In Setback To Tesla, Indian Govt Says There’s No Proposal To Reduce Import Duties For EVs

Tesla’s long-awaited entry into India might soon run into even more roadblocks.

The Indian government has told parliament that there’s no proposal to provide subsidy on import duty on imports of electric vehicles into the country. There had been speculated that the Indian government might lower import duties for Tesla in return for the company setting up manufacturing plants in India. But the government has said that this isn’t currently the case.

“Presently, there is no proposal either to provide exemption from local value addition cost or to provide subsidy on import duty on import of electric vehicles in India,” said Minister of State for Commerce and Industry Som Parkash. He was responding to a question whether it was a fact that the government has a proposal under consideration to exempt Tesla and other multinational car companies from local value addition of cost in heavy batteries, semiconductors and even magnetic parts and also subsidy on the import duty on the import of electric vehicles in India.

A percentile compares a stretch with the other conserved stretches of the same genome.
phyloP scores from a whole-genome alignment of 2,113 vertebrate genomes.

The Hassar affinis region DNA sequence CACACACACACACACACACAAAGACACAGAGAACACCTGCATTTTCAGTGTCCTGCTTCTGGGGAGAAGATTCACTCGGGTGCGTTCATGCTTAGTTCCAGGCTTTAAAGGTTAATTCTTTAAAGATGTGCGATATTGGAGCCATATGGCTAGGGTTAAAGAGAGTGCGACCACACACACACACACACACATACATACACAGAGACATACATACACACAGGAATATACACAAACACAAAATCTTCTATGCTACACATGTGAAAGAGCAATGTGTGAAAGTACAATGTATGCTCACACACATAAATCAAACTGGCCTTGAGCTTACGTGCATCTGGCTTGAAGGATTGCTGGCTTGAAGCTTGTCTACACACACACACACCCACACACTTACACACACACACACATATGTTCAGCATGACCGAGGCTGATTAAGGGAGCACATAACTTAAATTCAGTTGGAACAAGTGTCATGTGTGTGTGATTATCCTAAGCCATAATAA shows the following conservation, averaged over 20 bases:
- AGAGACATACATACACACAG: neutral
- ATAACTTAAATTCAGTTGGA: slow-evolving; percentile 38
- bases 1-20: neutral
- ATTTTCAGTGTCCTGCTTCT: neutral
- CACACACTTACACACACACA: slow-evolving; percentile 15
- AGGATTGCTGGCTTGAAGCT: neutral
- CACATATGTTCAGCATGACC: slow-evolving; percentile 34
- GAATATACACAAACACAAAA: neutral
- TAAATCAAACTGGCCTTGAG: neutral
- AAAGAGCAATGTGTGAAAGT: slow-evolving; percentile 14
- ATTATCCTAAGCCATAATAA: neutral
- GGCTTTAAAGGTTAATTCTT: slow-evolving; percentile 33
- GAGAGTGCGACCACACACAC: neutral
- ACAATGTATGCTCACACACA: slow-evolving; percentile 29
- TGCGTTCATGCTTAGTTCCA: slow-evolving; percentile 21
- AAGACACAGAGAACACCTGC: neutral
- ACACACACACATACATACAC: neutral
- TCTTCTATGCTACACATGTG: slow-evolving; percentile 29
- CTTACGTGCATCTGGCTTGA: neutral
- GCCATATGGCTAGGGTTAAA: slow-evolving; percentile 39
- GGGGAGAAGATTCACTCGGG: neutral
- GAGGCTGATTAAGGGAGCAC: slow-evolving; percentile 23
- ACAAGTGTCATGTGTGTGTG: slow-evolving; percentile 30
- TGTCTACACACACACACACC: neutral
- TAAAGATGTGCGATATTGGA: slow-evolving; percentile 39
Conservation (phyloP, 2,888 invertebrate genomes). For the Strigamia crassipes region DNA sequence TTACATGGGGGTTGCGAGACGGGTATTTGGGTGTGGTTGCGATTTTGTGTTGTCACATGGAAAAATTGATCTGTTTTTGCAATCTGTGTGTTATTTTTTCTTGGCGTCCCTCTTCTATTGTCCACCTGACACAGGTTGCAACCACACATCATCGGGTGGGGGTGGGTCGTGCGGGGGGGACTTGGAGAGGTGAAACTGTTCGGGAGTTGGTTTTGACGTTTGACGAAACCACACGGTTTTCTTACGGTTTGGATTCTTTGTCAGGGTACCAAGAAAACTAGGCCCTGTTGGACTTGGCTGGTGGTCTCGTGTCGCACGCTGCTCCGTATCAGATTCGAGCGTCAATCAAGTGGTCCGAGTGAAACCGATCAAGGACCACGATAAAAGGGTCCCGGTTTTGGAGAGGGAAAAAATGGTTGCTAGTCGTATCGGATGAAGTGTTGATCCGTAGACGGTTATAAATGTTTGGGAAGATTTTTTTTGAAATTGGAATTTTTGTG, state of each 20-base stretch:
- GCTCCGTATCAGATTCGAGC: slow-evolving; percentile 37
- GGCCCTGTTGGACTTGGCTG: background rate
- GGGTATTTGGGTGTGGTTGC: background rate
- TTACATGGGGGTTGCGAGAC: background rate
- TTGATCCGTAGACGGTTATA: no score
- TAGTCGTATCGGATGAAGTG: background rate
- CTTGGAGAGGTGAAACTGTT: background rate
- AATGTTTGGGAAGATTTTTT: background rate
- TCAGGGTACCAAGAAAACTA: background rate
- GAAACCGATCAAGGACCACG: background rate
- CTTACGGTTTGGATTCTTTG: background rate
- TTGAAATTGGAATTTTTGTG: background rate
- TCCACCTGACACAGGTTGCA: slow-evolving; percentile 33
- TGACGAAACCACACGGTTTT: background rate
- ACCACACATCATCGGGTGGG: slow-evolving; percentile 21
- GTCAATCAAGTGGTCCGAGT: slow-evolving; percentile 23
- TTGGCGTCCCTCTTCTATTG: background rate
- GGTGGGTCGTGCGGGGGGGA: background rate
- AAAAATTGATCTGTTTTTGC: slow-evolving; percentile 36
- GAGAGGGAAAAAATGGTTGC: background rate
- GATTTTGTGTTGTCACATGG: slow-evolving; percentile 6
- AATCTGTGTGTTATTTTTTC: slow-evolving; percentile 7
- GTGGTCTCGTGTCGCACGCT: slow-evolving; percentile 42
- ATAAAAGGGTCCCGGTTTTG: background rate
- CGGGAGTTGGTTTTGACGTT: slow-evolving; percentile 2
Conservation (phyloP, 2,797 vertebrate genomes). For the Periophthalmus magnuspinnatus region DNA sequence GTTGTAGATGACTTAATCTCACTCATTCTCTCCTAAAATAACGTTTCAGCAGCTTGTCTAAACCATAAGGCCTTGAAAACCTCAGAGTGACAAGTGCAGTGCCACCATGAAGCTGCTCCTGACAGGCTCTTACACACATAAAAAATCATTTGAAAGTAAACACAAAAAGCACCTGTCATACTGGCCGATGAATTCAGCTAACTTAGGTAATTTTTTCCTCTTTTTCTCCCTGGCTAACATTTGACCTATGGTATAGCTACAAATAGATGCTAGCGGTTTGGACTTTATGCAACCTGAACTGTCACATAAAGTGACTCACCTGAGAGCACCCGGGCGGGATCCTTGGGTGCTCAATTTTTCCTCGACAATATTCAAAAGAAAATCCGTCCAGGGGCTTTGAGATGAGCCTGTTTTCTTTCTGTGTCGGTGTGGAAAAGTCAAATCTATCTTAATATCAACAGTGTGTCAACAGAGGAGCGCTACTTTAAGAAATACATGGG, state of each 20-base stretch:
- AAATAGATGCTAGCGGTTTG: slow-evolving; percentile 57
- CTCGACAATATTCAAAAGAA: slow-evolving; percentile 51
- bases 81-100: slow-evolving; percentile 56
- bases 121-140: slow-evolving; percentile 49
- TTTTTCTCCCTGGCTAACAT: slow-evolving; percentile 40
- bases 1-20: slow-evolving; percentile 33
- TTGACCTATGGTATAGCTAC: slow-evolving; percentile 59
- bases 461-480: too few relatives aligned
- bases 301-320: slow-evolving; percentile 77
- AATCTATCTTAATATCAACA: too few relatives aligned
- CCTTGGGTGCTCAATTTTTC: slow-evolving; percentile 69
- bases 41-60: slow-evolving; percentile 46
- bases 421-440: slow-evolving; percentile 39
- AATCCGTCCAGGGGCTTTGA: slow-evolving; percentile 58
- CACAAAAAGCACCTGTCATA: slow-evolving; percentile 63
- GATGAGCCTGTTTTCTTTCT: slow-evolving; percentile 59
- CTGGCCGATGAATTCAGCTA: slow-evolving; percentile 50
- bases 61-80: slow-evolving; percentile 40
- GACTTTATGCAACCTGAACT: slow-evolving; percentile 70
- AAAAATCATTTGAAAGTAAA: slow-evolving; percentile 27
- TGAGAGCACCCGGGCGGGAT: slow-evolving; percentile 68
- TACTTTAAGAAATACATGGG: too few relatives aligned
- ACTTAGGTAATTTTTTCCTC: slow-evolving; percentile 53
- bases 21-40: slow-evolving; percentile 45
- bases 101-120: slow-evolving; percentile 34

Interestingly, it had been reported just last week that Tata Motors was lobbying with the Indian government to not reduce the import duty on EVs as Tesla’s India entry had loomed. Tata has reportedly been arguing that local investors had made investments in the Indian EV industry assuming that import duties wouldn’t be cut for foreign cars, and the entry of foreign brands into the market would eat into their business. Tata is arguing that India’s EV players need more government support in the early growth stage of the industry.

This presents a tricky tightrope for the Indian government to walk. The government has been actively encouraging the domestic EV industry through PLI schemes and subsidies like FAME. It also wants cutting-edge companies like Tesla to manufacture in India, and bring some of its expertise to Indian shores. But Tesla in turn wants the Indian government to reduce the import duties for its foreign-made cars in return for setting up manufacturing facilities in India. But if the Indian government reduces import subsidies for foreign cars, cars from companies abroad will be able to flood the Indian market, and deal a blow to the very domestic EV industry that the government is trying to promote. It’s difficult call for the Indian government to make — and one that has no easy answers — but for now, it appears that Tesla and foreign companies might not be getting the exemptions that they were hoping for in order to enter the Indian market.